Reading an article by a respectable fellow writer got me thinking regarding the decision of Hon'ble Supreme Court to stay the execution of the convicts in Nirbhaya's case. While that is the subject, the issue is larger in as much as the idea that such a decision is an unjust one. I have often maintained that there is widespread misconception about why certain verdicts are passed by our judiciary albeit those misconceptions arise from justifiable grounds. Add to that the fuel of media speculation and sensationalism and what we get is a whole gamut of notions regarding our justice delivery system.
I will make myself very clear at the outset that I personally believe that there should be utmost speed in disposing the petitions of the convicts in Nirbhaya case considering the nature and gravity of the crime. The Delhi High Court has found all of them guilty and awarded them death sentences concluding that their crime falls in the 'rarest of rare' category as is required by our law for award of death penalty. Therefore this case needs to be decided as early as possible without any delay.
Now coming to the larger issue of allowing the stay, I shall suspend my prejudices and biases and my sentiments which is the same as millions of Indians and citizens of this country, which seethes with anger and abhorrence against the ghastly crimes committed against women and on those who committed them, and dispassionately consider the matter. To begin with I must convey that every Court, be it the most rudimentary or as high as the Supreme Court, has to maintain parity and fairness in hearing all sides which approach it. Now staying the execution of a sentence is not as final as it may seem. It only means that the Court has allowed the convicts to present their last arguments before executing their sentences. By all means, to my mind, this is fairness and parity. The immediate response which I can sense would be what about parity for victims. True. There is indeed parity for everyone, the accused, the victims, the society as whole in the decision to stay the execution. I'll explain it.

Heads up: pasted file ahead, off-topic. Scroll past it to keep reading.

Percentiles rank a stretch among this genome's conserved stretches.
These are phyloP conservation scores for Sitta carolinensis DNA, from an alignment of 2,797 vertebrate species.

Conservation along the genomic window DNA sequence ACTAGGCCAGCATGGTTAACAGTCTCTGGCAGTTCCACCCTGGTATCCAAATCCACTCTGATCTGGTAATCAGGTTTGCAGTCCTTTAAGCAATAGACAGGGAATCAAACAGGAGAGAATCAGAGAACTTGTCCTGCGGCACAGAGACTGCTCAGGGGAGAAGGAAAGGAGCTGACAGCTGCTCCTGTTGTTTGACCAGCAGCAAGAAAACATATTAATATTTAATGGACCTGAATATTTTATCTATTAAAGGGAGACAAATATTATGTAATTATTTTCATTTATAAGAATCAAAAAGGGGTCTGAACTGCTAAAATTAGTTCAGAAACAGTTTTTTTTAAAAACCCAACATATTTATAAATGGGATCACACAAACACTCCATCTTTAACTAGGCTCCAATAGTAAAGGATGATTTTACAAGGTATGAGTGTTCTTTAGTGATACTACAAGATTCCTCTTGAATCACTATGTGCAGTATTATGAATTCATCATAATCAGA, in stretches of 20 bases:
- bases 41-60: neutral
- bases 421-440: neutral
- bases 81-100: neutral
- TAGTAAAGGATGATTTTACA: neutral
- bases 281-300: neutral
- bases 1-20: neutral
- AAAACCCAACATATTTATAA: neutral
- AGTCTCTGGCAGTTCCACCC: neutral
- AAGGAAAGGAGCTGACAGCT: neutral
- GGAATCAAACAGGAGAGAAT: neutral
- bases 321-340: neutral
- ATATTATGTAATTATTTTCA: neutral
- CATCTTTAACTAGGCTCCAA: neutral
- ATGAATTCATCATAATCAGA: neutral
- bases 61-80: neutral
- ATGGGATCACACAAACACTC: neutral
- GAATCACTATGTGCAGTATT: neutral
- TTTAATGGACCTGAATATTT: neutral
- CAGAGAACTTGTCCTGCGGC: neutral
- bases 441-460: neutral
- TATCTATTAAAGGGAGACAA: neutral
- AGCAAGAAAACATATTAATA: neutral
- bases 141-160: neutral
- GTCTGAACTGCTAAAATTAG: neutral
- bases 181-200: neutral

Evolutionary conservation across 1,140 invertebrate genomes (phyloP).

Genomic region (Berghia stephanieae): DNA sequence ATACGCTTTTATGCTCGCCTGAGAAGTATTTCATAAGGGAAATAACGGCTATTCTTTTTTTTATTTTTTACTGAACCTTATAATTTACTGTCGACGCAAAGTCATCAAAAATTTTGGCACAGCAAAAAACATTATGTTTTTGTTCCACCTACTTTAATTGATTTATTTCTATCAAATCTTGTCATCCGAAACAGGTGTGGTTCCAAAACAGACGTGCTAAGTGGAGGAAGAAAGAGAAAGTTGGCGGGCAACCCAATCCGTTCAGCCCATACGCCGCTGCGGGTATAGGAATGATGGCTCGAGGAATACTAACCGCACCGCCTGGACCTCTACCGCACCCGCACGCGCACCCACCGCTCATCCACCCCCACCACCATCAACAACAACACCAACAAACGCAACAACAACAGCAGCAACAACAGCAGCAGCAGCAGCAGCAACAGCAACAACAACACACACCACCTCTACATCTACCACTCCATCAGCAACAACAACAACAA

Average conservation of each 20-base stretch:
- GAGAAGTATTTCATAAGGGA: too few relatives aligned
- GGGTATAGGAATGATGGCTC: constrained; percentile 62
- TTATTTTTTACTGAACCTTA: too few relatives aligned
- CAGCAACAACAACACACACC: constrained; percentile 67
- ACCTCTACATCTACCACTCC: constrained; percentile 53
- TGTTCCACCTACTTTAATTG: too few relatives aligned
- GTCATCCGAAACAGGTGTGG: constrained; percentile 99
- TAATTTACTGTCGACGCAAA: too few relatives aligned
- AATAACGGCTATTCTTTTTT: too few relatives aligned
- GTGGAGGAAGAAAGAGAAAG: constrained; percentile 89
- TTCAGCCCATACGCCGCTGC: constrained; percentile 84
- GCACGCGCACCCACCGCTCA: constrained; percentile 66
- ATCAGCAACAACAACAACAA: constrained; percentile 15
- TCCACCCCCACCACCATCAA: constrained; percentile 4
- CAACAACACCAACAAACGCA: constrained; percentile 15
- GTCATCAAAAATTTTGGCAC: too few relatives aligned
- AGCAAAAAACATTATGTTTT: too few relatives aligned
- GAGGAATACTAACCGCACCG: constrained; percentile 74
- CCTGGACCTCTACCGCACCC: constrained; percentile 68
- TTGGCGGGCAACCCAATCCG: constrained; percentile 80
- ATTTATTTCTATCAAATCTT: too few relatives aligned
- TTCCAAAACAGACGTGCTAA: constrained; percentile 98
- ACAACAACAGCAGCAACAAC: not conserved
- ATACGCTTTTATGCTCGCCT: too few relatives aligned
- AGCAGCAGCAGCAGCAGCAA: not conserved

The perpetrators of Nirbhaya gangrape have been found guilty by successive Courts and in all likelihood they would be so found by the Supreme Court. But how can the same be concluded unless Supreme Court reaches its own conclusions upon hearing arguments advanced before it. I mean isn’t that the fundamental principle of our country’s democratic process. There is a very famous maxim 'audi alteram partem' which means that no one shall be condemned without a hearing. I agree sometimes it may not seem proper. But the biggest redeeming characteristic about a just and democratic country is that its judiciary is above popular influences. While every intuition of a Hon'ble Judge may be commanding him to send these men to gallows, but true to his oath he must serve the rule of law and allow every person howsoever infamous or hated, the valuable rights that our Constitution grants him. The right of a fair hearing and all facilities to prove his innocence or disprove his guilt. We are the country that allowed Kasab every right that is there for an accused. While I agree that my blood boils, upon knowledge of the fact that he lived for so long after his abominable acts, yet I cannot let my passions dictate my judgment in the chair of a Court. I am confident all persons of experience and understanding will surely appreciate this fact.